many of them. Although Monkeypox is not very transmissible, it is possible to contain it.
However, the fact that there aren’t many cases isn’t reassuring.


I quoted Peter Sandman, a risk communication expert, as saying that “No reason to alarm” is
bad science and bad risk communication in the 2020 story. It is foolish to tell people not to worry
about emerging infectious diseases because they aren’t a major risk right now. We want people
to be concerned about measles even though there isn’t much of it around. This will encourage
them to take the precautionary step of getting their children vaccinated before it becomes too
late. We don’t want people to start saving for retirement until they are years away.


However, the urge to reassure Americans that monkeypox should not be a problem is strong.


Daniel Bausch, president of the American Society of Tropical Medicine & Hygiene said that
there is no reason to panic. Reason published an article called Don’t Panic About Monkeypox.
“Don’t worry — at most about this,” Geoffrey Smith the University of Cambridge poxvirus
researcher, told the Washington Post.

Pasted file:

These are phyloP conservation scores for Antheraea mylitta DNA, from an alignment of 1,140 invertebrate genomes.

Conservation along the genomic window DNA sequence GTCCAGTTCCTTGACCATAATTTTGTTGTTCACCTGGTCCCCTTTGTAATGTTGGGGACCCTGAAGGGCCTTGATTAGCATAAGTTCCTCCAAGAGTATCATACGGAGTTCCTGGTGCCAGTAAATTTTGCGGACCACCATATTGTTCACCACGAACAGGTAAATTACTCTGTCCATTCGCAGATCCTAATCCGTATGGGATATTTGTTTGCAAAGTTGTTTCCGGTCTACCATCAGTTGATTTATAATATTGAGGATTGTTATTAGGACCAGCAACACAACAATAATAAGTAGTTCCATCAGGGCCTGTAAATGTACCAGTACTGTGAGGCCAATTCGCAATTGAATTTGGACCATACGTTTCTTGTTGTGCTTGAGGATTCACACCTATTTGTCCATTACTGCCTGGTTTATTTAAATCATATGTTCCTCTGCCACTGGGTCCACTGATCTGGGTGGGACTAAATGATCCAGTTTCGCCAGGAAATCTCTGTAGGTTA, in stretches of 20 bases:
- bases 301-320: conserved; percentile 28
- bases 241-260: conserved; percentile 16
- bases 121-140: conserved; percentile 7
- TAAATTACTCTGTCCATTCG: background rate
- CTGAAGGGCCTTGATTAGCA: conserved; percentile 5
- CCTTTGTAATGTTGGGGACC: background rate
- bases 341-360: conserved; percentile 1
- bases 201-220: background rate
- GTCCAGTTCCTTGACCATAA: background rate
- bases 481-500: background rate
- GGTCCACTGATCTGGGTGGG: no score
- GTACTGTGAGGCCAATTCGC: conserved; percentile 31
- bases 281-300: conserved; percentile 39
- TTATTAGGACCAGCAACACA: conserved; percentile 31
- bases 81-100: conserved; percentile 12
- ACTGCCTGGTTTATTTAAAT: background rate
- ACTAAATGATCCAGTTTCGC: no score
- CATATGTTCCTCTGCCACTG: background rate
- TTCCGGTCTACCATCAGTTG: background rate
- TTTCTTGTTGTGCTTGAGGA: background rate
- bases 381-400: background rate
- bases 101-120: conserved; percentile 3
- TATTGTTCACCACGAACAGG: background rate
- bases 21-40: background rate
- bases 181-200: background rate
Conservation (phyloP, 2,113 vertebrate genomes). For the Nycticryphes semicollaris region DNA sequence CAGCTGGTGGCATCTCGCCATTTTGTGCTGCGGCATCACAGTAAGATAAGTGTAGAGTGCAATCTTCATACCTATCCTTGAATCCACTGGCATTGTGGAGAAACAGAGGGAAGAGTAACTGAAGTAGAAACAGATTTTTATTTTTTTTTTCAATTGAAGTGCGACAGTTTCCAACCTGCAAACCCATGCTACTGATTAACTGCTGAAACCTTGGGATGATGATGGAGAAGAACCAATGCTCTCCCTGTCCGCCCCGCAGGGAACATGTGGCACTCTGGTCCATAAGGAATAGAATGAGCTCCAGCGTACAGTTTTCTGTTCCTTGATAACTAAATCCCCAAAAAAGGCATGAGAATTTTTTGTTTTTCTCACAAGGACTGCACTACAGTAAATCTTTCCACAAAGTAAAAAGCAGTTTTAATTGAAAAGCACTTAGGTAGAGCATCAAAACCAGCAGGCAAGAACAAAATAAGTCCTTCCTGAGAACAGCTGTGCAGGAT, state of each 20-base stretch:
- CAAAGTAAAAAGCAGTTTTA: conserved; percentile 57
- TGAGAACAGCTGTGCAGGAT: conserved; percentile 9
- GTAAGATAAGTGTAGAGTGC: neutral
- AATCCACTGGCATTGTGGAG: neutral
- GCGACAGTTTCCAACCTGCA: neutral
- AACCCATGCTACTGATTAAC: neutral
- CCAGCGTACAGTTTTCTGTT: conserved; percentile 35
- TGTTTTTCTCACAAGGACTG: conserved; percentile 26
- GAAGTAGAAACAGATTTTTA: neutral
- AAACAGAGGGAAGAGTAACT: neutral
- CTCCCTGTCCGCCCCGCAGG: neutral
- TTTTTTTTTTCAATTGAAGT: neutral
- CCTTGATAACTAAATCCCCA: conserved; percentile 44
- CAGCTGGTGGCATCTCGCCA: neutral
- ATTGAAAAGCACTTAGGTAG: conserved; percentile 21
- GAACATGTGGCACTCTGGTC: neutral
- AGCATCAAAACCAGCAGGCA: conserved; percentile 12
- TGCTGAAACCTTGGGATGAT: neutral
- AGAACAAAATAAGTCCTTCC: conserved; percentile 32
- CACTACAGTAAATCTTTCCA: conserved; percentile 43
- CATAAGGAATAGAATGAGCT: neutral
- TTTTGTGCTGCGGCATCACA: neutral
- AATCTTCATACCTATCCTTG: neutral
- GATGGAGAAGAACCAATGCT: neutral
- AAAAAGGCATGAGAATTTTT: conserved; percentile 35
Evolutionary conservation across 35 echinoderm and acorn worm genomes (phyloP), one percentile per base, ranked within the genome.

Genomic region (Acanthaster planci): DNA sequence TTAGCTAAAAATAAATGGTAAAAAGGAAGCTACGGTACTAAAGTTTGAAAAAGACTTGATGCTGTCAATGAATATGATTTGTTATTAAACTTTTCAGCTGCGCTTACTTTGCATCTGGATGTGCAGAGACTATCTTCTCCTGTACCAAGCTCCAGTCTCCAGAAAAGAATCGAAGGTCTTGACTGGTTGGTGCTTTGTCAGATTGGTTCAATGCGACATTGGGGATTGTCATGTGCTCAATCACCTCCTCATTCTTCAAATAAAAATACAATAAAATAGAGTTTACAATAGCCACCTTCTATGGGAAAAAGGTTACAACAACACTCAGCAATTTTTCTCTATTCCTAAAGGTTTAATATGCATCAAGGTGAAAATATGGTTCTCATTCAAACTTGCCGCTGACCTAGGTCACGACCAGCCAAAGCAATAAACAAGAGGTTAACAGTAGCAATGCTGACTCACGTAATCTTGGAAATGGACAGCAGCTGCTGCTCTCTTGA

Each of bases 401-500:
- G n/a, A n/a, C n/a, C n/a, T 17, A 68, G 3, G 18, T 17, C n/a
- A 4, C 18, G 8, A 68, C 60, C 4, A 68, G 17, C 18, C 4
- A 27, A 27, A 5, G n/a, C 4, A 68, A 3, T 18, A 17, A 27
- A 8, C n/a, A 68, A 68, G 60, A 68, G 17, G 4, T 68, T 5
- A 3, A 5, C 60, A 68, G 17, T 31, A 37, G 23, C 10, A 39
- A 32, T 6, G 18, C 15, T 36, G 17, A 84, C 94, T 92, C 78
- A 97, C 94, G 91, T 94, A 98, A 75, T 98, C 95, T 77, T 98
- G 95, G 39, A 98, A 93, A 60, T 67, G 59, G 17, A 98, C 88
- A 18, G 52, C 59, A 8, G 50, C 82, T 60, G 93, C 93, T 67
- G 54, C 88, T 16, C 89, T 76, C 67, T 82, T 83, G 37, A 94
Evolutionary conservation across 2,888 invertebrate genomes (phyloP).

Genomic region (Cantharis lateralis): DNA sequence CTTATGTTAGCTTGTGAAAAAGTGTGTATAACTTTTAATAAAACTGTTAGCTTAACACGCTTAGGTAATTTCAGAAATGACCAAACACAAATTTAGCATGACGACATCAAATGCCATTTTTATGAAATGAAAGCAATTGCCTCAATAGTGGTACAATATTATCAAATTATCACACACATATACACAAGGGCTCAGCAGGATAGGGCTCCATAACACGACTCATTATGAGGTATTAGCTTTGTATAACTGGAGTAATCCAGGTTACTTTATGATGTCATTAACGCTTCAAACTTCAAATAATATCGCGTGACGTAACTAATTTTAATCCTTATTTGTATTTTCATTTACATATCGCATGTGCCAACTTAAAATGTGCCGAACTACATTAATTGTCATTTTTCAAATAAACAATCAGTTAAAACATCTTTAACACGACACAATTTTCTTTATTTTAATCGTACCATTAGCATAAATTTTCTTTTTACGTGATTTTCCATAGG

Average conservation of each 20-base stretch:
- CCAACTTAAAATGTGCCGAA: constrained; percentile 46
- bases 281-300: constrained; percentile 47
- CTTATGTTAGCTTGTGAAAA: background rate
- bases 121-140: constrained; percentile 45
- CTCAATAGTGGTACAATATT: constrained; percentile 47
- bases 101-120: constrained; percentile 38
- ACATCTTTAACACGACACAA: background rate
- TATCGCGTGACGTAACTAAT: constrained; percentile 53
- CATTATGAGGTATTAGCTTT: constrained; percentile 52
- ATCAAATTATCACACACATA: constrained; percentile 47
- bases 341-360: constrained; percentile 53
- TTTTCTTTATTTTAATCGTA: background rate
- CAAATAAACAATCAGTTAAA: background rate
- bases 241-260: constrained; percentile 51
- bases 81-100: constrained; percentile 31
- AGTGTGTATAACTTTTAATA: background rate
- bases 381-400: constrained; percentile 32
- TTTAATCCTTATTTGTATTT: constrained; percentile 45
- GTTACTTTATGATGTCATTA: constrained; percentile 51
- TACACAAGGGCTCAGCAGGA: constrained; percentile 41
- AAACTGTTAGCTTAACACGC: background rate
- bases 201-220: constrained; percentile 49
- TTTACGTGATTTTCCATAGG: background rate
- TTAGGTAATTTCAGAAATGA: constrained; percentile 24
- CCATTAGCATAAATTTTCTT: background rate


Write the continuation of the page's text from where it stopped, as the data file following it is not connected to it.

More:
When experts are given more time to elaborate on their opinions, I agree with them. It is obvious
that monkeypox should be much easier to contain using contact tracing and vaccinations than
Covid-19.


However, everyone insisting on prefacing this nuance by telling me not to be worried drives me
crazy. This is a reflection of our mistaken thinking about pandemics.

It is perfectly normal to be alarmed by pandemics


One fact that is not necessary to be stated in 2022 is the devastating effects of pandemics on
human life and health. Even though a disease may only kill one out of 1,000 people, if it strikes
a billion people around the world, that’s a million. Experts keep warning that an epidemic of
infectious disease, which has claimed more lives than any other war, is possible.


The 1918 influenza was more deadly than Covid-19 and particularly dangerous for young
healthy people. The world is not prepared for a repeat of this virus. The mortality rate for
smallpox was 30 percent when it existed. The USA has vaccines in reserve for any terrorist
acts, lab accidents, or bioweapons that could unleash on the rest of the world. However, it is
difficult to vaccinate the entire world as fast as a contagious disease like Covid-19.


There are many diseases that can be caused by nature. It’s possible to create diseases that can
rival smallpox or the flu with rapid advancements in biological engineering. The
“Gain-of-function” effort to make deadly diseases more fatal is ongoing. One small group of
criminals could unleash a virus that causes mass death. The systems that exist to stop this are
inadequate, underfunded, and not up to the task.


This makes it seem a bit silly to insist that people don’t worry about monkeypox. There are